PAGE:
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Savvy Tips & Helpful Hints

5 Reasons Why Water Tastes Different Everywhere You Go

Everyone knows that drinking water is important to their health; however, many people find that flavored waters or carbonated waters are far more palatable than the water that comes out of the faucet. That being said, if you’ve ever been traveling and realized that the water tastes different (for better or worse) in the location you’re visiting, you’re not alone. Due to the fact that the mouth mostly tastes the impurities and imperfections in water, it’s only reasonable to expect water to taste different based on where in the world you’re drinking it. Here are five of the most common reasons why water tastes different everywhere you go.

1. Not all water is filtered.

One of the biggest factors in taste when it comes to drinking water has to do with whether the water is filtered or not. To put it simply, the mineral content and other compounds found in common tap water can play a significant role in affecting how certain water tastes. 

This is why the distilled water you put in your humidifier has basically no taste but the water out of your tap may have quite a strong taste depending on if you’re using city water or well water. Water filtration installations can help purify and filter out some of the minerals and compounds in your water, ultimately affecting the taste. However, not every business, restaurant, or home has a filtration system in place.

2. Different minerals impact the taste of water.

As was just explained, minerals are what make water taste a specific way. However, different types of minerals may make water taste different based on the concentration levels. For example, water may have a certain chalk-like taste if it came from a location with an abundance of limestone. To put it another way, the minerals present in the environment the water is taken from can make a difference in how the water itself tastes.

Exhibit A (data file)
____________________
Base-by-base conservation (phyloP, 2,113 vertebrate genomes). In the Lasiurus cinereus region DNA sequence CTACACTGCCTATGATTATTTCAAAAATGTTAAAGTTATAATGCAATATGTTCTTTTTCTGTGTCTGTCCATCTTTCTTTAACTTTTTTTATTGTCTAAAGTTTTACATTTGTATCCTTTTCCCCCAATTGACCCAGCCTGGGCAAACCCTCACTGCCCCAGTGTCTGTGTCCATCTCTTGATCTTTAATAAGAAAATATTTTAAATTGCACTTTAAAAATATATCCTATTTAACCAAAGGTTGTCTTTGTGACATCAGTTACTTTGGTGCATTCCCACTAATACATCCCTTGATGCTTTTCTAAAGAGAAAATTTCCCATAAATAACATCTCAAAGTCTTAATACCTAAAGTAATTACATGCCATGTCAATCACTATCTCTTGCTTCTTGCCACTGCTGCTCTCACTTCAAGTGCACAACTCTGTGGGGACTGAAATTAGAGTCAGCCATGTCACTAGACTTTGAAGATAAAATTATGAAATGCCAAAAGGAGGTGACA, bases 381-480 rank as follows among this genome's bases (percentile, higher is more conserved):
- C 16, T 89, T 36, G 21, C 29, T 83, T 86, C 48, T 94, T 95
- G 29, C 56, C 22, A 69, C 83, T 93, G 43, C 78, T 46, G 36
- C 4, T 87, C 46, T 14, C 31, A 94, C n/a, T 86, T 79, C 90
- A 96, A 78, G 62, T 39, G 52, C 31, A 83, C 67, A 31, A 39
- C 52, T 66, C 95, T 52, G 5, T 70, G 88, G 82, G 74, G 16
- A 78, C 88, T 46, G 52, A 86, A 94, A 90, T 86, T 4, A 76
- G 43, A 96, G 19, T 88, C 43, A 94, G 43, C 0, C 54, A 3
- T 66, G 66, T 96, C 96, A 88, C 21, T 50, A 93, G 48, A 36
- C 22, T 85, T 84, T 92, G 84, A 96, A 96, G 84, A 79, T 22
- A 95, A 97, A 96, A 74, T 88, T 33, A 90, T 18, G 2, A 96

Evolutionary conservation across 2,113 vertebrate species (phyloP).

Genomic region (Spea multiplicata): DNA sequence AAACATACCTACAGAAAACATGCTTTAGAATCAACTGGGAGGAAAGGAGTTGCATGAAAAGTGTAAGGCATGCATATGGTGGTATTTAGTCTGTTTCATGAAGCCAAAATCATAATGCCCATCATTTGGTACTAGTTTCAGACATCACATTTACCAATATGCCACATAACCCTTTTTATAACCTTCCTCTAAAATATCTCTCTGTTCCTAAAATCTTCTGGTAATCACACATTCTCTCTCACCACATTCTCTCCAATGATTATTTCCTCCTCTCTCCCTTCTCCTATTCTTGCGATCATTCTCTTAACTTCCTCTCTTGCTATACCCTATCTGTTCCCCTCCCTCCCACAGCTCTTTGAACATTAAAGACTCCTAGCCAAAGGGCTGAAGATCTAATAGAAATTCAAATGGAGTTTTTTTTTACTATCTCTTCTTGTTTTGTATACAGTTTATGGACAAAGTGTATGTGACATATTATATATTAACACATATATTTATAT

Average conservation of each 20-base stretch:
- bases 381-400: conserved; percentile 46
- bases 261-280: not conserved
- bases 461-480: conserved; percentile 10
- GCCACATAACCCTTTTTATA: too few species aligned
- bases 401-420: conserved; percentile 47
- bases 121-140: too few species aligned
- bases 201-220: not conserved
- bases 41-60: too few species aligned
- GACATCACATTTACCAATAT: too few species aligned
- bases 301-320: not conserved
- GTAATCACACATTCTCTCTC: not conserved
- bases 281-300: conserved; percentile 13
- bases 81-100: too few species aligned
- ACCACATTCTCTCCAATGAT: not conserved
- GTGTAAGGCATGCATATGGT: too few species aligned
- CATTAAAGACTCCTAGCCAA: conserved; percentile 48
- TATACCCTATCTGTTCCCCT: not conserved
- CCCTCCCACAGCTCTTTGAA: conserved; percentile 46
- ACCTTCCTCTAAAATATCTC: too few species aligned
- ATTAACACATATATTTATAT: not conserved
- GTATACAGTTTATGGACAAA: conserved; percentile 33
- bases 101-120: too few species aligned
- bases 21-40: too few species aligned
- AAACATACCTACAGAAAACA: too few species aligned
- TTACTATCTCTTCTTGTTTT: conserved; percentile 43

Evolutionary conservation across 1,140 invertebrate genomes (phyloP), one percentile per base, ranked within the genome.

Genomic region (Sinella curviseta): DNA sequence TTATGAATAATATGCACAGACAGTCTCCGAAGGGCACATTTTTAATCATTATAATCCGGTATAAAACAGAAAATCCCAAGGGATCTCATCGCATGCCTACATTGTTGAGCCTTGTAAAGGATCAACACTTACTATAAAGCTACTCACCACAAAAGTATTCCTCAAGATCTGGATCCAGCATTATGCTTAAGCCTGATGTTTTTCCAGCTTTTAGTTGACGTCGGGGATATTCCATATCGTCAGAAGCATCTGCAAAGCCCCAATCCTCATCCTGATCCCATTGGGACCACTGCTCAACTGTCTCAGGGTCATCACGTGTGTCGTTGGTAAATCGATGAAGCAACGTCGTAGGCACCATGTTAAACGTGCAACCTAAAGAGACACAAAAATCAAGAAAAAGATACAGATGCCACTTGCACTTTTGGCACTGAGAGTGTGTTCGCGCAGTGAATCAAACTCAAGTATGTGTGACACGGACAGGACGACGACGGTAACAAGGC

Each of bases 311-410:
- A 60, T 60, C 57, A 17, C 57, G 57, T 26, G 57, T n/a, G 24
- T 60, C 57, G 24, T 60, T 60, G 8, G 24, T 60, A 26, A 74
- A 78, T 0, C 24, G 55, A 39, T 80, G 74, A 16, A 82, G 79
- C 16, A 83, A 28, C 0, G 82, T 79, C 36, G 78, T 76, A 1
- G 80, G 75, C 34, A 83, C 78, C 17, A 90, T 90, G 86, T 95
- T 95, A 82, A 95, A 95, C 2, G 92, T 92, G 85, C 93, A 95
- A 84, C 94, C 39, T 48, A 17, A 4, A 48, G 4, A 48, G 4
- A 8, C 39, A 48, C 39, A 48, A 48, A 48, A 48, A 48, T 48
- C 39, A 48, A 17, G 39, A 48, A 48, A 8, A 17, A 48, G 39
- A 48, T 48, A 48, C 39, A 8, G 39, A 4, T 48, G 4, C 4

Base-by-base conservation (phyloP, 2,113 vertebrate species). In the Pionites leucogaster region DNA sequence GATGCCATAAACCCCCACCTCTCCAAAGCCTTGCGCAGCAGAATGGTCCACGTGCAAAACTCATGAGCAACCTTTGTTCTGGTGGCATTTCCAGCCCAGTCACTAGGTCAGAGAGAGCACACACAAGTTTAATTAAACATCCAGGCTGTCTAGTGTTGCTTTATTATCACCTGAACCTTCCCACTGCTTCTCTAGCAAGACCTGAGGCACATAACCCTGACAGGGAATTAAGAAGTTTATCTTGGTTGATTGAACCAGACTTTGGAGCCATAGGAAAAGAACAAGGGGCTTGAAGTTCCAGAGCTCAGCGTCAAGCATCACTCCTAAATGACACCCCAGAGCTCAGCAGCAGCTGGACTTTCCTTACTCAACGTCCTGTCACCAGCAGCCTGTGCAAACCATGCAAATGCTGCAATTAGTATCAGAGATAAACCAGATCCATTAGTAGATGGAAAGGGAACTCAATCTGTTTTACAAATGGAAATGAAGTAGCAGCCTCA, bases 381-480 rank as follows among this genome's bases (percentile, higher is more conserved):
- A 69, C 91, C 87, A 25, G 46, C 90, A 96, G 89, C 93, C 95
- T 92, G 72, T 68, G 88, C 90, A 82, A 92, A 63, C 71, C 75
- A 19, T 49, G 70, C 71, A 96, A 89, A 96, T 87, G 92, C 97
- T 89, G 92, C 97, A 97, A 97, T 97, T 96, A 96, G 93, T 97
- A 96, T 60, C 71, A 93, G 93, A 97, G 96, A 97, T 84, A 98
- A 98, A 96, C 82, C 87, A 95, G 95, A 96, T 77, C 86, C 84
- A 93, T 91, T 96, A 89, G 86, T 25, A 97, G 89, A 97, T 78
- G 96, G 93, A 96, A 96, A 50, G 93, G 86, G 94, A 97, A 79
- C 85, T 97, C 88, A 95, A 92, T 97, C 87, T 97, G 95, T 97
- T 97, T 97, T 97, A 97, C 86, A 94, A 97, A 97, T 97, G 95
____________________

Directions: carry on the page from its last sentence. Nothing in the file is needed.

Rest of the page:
3. Where the water is sourced from does make a difference.

Just as minerals affect the taste of water, so, too, can the region that the water is sourced from. Glacier water or water that is taken from the mountains may have a fresher, purer taste, while water sourced from lakes and rivers may have more trace minerals in it. While you might think of water from tropical areas having a particularly nice taste, in actuality the increase in sulfur near beaches can make it so that this water has a sulfurous odor and taste.

4. Restaurants may have imported water.

Even if a restaurant doesn’t filter its water, it may have water imported from a different supplier. Whether that means you’re getting bottles of Perrier delivered to your table or drinking Voss, the fact that different establishments may choose to differentiate themselves from the competition by offering a variety of waters means that you could go into two side-by-side restaurants and get a different flavor of the water. The next time you’re having fun on a blind date, you can put this theory to the test by ordering water at a restaurant and the bar you head to later. Even if both places are nearby, the water may be much different.

5. Ice could compromise the flavor of your water.

One final note to keep in mind when it comes to the taste of water involves ice. Many times, ice is made from tap water, even in restaurants. This means that as it melts, it can dilute or negatively affect the flavor of your water. If you’ve just ordered purified water specifically for the taste, make sure to pass on their ice.

As you can see, there are numerous factors that impact the taste of your water. While filtration is one of the most important aspects of making your water taste a certain way, the geographic region your water is sourced from can play just as pivotal a role in how your water tastes. By thinking through the above factors and how they play a role in changing the taste of the water you’re drinking, you could be on your way to having tastier water in your home and when you travel.

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